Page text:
Public and private garden tours offer inspiration and creativity
By Anita Clevenger
I’ve been visiting gardens most of my life. I’ll never forget being an excited little girl in the hedge maze of the Governor’s Palace gardens in Williamsburg or a teenager stunned by the beauty of tulips in the Netherlands’ Keukenhof gardens. I’ve been to hundreds of gardens since then, and have never lost my initial joy and sense of discovery.
It’s exciting to see famous gardens, but even better is spending time in private gardens with the people who created them. It’s a treat to peek inside their garden gates and learn how they design, plant and care for their personal Edens. Gardens reflect their creators’ personalities, even obsessions. No two are the same, and each is an inspiration.
The Sacramento area has a long tradition of people opening their gardens for fundraising tours, most of which happen in April and May.
The California Native Plant Society’s “Gardens Gone Native,” featuring gardens in Sacramento, Placer and Yolo counties, will be Saturday, April 27. The Folsom Garden Club hosts “Gardens of Folsom” on April 27–28. The East Sac Garden Tour is on Mother’s Day weekend, May 11–12, benefitting David Lubin Elementary School. Another favorite, the Curtis Park Home and Garden Tour, is taking a “gap year” and planning to return in 2020.
On a more intimate level, garden club members often open their gardens to one another. Garden clubs may also schedule trips to gardens further away. I try not to turn down such opportunities. Gardeners don’t last forever, and neither do their gardens. I have rarely regretted taking time to see a garden, but will always be sorry that I didn’t see a few gardens that are gone forever.
How have I visited so many gardens? I went on a garden tour to Italy, and attended conferences that have offered garden tours as part of their programs. I’ve taken advantage of the Garden Conservancy’s Open Days. This organization is devoted to saving and sharing America’s special gardens in 15 states. It has scheduled five locations in Northern California this year, starting with San Francisco’s East Bay on May 11. When in England, I used the “yellow book” of England and Wales’ National Gardens Scheme, which offers access to more than 3,500 private gardens and raises a substantial amount for charity.
You can plan ahead to visit gardens when travelling, or just see what’s available by visiting tourist offices or looking online. Some events are worth building into your itinerary. London’s famous garden squares, normally open only to residents, are open this year June 8–9. The following weekend, Amsterdam offers Open Garden Days.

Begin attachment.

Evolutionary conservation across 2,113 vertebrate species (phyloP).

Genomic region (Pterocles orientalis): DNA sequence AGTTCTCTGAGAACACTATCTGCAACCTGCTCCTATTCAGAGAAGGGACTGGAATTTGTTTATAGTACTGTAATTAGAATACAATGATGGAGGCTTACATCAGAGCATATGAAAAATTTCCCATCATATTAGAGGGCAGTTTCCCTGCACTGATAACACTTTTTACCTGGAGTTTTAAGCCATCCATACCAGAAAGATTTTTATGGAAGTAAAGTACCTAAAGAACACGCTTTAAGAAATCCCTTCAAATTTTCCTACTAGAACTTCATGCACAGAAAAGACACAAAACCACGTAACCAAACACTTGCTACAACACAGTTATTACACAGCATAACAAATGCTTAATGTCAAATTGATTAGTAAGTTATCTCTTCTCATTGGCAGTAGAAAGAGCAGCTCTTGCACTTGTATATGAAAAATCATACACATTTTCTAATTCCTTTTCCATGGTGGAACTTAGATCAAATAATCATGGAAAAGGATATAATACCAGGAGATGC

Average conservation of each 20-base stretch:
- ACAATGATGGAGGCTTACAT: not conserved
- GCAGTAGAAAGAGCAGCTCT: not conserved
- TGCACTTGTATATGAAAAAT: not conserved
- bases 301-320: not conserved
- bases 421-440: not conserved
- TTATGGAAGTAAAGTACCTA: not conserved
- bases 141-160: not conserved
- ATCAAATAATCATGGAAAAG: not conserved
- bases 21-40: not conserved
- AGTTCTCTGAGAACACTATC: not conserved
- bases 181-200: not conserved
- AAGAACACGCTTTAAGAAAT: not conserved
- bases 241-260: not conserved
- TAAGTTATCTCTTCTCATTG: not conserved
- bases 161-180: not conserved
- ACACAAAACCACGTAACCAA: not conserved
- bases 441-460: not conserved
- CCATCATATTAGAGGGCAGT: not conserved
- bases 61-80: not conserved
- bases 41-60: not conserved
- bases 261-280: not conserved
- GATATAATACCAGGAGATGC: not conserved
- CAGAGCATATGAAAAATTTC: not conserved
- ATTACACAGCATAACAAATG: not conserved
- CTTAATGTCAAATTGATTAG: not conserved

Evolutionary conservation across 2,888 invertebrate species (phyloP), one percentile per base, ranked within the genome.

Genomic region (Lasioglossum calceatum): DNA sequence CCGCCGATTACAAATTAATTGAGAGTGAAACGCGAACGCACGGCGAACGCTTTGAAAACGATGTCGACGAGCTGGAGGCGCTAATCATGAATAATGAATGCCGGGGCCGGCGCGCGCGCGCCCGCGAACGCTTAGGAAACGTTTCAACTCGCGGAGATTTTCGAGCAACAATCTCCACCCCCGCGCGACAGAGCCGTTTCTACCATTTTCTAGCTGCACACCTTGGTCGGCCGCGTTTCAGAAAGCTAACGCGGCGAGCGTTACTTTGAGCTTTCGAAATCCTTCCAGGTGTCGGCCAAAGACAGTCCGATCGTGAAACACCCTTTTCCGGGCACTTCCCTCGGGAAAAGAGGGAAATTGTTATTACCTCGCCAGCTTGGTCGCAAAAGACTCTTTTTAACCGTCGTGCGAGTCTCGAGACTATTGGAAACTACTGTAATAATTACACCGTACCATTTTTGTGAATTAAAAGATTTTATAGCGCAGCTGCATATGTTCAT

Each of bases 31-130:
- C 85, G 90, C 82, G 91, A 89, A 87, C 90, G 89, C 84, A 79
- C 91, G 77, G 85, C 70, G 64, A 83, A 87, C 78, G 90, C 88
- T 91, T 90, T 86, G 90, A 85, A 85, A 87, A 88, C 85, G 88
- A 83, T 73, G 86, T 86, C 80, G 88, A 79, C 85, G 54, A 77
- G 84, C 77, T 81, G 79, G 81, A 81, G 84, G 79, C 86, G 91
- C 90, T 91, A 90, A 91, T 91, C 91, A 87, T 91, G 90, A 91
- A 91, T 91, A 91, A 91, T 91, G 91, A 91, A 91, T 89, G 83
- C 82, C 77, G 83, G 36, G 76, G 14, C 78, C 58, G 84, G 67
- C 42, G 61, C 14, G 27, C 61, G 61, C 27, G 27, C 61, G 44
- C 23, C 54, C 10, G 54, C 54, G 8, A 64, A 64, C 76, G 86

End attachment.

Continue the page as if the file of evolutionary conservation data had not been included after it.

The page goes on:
Don’t overlook public gardens. The American Horticultural Society sponsors a Reciprocal Admissions Program, offering special admission privileges and/or discounts to members or people who belong to a variety of other garden and gardening organizations, such as the American Rose Society. The listing of member gardens may give you some ideas of gardens to visit, either in this area or further away. Garden listings for the United Kingdom’s National Trust properties include more than 200 wonderful gardens. There really aren’t an infinite number of gardens throughout the world to visit. It just feels like it.
Of course, we have public gardens closer to home. Most are open seven days a week. The UC Davis Arboretum and Public Garden is worth repeated trips. Carmichael’s Jensen Botanical Garden is a little-known gem. Land Park’s WPA Rock Garden is always magical. There are several rose gardens, including the World Peace Rose Garden in Capitol Park, Natomas Rose Garden and McKinley Rose Garden.
You can also visit the gardens in the Sacramento Historic City Cemetery, including the California Native Plant Demonstration Garden, Hamilton Square Perennial Garden and Historic Rose Garden, where I have volunteered for the past 16 years.
The cemetery is holding its 24th annual Open Gardens and Rose Sale on April 13–14. This event will include garden and history tours, and a sale of rare and historic roses. The Fair Oaks Horticulture Center will host Open Garden days on April 10 and May 11.
You mustn’t take public gardens for granted. They often depend on volunteers to create and maintain them, and are vulnerable to budget cuts and changing priorities. Consider volunteering, donating or simply expressing your support and appreciation for them.
Gather ye rosebuds whilst ye may, and visit gardens at every opportunity.
Anita Clevenger is a Lifetime Sacramento County Master Gardener. For answers to gardening questions, contact the UC Master Gardeners at (916) 876-5338 or email@example.com, or visit sacmg.ucanr.edu.